But… but… the American President needs a huge entourage, of course, To Provide Security.


Stock Xootr Swift - I only added the seat bag and bottle cage (click to enlarge)

Stock Xootr Swift – I only added the seat bag and bottle cage
(click to enlarge)

Bike myths debunked


Rap Artists Wu-Tang Clan Fight Infinite Goods By Selling One Copy Of Their Next Album… For $1 Million


The Bourbon Barrel Temptress, on a Bourbon Barrel

The Bourbon Barrel Temptress, on a Bourbon Barrel

Drinking local has never been better in Texas

He also singles out several “brilliant, well-thought-out, delicious beers” from Dallas breweries: Velvet Hammer, an imperial red ale from Peticolas Brewing Co., Mosaic IPA from Community Beer Co. and Temptress, an imperial milk stout from Lakewood Brewing Co.

The man obviously knows what he’s talking about. Those three… plus Revolver’s Blood and Honey (which, I guess, isn’t really a Dallas beer) are my favorites.

A hearty cheer - for good beer.

A hearty cheer – for good beer.


The Wisdom of Mark Cuban

I’m not a huge fan of Silicon Valley. It reminds me so much of Hollywood and the movie and TV industry.
In Hollywood every one will talk and listen to you about your project. But while they are standing there, right in front of you, they are not looking at you. They are looking past you to the next project where they can raise/sell more. Where they can be a bigger star. There is always a bigger fish. Who ever is standing in front of them is hopefully just the bait.
Silicon Valley has become the exact same thing these days. No one wants to literally start from scratch in a garage and build something. No one wants to bootstrap a business to profitability. Those are such archaic notions these days.

The back to the future arbitrage of Silicon Valley and what it will take to beat it

“I’m just telling you, when you’ve got a good thing and you get greedy, it always, always, always, always, always turns on you. That’s rule number one of business.”

Dallas Mavericks owner Mark Cuban: ‘NFL is 10 years from implosion’


melancholia1

Ranking the Greats 10: Lars Von Trier’s 10 Best Films

melancholia2


Take a look at this photo from Googlemaps of an area outside of Boyers, Pa:

Boyers, PA

Boyers, PA

A huge parking lot out in the country, mostly filled with hundreds of cars. A mysterious road that trails off to an opening in the side of a mountain, leading all those people underground.

What do you think it is? Maybe a top-secret defense facility? An armored center for disaster response? The place where they keep the aliens from Area 51?

Nope, nothing like that.

Read about it and weep. It’s the dreaded

Sinkhole of Bureaucracy


Read This, Not That: Indie Alternatives to Popular Books

Read This, Not That 2: Alternatives to Popular Books

5. Instead of The Devil in the White City, read In the Heart of the Sea by Nathaniel Philbrick.

I loved Devil in the White City – so that other one must be really good. Plus, I’ve been looking for an excuse to read Speak, Memory.

What I learned this week, March 21, 2014

People make fun of me because I am so adamant about riding my bicycle as much as possible and trying to reduce driving.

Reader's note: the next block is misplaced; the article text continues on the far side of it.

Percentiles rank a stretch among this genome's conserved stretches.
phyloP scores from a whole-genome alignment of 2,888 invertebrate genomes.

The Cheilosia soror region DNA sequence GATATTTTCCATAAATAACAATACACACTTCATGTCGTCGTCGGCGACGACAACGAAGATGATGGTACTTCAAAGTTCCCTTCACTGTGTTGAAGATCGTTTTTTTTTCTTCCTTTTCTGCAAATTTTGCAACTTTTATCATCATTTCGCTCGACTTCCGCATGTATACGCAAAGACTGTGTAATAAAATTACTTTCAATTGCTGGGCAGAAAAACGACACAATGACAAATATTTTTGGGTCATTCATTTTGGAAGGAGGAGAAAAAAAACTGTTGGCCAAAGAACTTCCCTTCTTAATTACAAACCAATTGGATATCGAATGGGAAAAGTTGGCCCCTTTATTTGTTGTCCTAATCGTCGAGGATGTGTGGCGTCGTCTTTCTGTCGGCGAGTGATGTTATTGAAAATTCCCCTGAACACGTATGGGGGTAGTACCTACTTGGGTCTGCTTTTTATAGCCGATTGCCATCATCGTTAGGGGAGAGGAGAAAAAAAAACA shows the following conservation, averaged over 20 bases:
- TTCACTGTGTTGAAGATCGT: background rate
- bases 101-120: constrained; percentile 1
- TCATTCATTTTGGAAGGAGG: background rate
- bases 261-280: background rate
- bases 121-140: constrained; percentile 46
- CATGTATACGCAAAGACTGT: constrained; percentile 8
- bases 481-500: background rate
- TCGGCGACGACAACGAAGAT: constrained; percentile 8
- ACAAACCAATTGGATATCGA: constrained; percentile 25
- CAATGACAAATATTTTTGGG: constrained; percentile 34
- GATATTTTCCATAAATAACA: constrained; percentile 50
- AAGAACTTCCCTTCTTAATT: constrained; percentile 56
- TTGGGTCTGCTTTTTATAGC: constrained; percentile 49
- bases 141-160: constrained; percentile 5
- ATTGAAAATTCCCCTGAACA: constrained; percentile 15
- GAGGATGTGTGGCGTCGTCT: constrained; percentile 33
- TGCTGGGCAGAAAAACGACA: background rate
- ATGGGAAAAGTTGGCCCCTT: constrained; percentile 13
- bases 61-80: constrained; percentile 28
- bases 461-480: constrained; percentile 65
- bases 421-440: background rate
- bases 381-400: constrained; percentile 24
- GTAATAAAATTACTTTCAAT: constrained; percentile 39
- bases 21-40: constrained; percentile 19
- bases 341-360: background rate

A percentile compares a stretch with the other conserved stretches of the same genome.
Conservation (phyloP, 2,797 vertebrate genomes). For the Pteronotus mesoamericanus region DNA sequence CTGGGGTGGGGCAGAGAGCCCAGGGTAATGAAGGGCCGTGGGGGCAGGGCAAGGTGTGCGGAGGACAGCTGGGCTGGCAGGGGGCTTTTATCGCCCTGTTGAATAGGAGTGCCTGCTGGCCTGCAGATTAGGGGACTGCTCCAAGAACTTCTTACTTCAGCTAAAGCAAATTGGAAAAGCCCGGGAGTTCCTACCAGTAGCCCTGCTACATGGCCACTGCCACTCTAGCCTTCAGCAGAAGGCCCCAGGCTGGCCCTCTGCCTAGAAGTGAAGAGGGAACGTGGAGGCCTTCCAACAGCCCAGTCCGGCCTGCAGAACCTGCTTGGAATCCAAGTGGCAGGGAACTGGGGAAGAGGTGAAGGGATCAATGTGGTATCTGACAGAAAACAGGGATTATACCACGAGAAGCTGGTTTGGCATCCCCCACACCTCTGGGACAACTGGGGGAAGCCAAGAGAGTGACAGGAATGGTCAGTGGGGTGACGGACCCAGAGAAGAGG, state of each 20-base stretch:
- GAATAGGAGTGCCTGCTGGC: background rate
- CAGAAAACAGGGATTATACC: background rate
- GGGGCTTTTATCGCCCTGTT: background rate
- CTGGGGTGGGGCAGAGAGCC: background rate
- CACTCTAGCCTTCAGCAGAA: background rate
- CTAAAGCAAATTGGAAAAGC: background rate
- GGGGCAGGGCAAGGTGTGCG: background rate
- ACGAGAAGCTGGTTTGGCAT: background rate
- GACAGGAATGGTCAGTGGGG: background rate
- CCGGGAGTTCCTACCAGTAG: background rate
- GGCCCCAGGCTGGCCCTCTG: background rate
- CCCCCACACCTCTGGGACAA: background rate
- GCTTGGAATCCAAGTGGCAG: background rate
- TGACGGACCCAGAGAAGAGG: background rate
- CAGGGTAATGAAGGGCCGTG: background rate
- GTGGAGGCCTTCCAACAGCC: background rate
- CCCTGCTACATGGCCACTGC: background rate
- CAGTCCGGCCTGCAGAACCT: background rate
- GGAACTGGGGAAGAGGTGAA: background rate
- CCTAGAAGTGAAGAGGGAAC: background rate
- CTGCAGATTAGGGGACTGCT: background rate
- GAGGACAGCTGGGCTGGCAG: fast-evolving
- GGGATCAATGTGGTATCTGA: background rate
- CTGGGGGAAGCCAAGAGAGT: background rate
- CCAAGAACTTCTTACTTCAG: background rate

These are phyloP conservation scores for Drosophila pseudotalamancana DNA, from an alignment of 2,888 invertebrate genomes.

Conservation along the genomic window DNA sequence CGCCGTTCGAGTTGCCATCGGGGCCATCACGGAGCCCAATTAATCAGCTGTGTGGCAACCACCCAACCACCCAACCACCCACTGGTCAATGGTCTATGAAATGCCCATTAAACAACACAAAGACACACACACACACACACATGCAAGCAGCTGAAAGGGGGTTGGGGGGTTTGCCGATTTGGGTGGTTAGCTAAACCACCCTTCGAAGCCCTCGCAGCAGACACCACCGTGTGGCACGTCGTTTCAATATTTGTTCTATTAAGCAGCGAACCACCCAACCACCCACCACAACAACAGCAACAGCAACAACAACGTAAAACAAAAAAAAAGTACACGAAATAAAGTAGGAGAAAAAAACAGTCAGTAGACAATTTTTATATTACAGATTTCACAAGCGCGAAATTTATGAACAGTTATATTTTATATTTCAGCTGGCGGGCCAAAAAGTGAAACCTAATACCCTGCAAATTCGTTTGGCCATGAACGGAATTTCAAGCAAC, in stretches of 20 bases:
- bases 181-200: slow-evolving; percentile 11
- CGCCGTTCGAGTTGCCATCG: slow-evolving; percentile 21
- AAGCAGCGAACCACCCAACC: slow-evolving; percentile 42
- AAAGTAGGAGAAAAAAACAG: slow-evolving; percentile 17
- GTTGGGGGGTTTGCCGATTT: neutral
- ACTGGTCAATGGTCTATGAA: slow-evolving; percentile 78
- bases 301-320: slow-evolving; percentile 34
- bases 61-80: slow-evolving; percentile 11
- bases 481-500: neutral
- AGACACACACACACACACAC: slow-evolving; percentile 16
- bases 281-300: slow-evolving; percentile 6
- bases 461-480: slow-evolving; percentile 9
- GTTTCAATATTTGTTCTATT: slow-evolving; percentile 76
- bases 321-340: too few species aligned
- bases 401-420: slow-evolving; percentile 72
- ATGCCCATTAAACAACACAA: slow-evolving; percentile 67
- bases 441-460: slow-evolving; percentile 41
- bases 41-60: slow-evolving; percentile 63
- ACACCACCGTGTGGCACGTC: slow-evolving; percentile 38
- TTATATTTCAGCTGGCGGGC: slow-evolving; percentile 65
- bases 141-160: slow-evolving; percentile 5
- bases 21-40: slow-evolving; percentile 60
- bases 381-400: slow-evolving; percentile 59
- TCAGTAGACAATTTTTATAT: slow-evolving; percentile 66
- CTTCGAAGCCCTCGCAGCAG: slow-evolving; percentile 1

I give you this:

As a matter of principle I don’t drive on LBJ 635 unless it is absolutely necessary – and it rarely is. I have written two short stories based on experiences in the area where that news report was shot.

If you are not familiar with the Dallas Fort/Worth area – Highway LBJ 635, where this jam occurred, was featured in a well-known and iconic movie.


Outside Four Corners Brewery

Outside Four Corners Brewery

This is truly the best of all possible worlds.

The Rise Of The Bike Shop/Bar

Riding up outside Community Brewing in the Dallas Design District

Riding up outside Community Brewing in the Dallas Design District


Deep Ellum Brewing Company - Dallas Blonde

Deep Ellum Brewing Company – Dallas Blonde

Deep Ellum Brewing company

Deep Ellum Brewing company

The Craft Beer Boom Continues

Heavy Hitter beer flight at Luck, in Trinity Groves, Dallas, Texas

Heavy Hitter beer flight at Luck, in Trinity Groves, Dallas, Texas

A Pollinator Bock on the right, Dallas Blonde on the left.

DEBC – A Pollinator Bock on the right, Dallas Blonde on the left.


Cities on the Rise in Texas

Cities on the Rise in Texas

Via:

NerdWallet


I have a chest style deep freezer. Maybe it isn’t too late to fill it with Swanson Fried Chicken Dinners. You know the ones, mashed potatoes with the weird putty-like texture, the odd tasting veggies, and that “dessert” – some sort of extruded apple-thing. I still remember trying to scrape the last bit of that stuff that had chemically welded itself to the Aluminum Foil. The chicken had enough salt to adsorb lake Erie.

swanson

The only thing odder was the “Salisbury Steak.” I still don’t know what that term is all about – I doubt the original meaning was “Rubbery Oval Brownish Slab with Mysterious Gravy.” Looking it up on Wikipedia – it was invented in 1897 by an American physician named Salisbury, an early proponent of a low-carbohydrate diet for weight loss.

banquet-salisbury-steak

What not-so-fresh (frozen actually) hell is this?

Still, it was what we had.

America Is Falling Out of Love With TV Dinners


I never knew that Sony made a transparent AM/FM radio that runs on a single AA that is intended exclusively for sale in prison commissaries.

THE IPOD OF PRISON

SONY-SRF-39FP1

SONY-SRF-39FP1

The tradition is that these are left behind when the owner is released. They have become collectors’ items out in the free world. Here’s one on Ebay.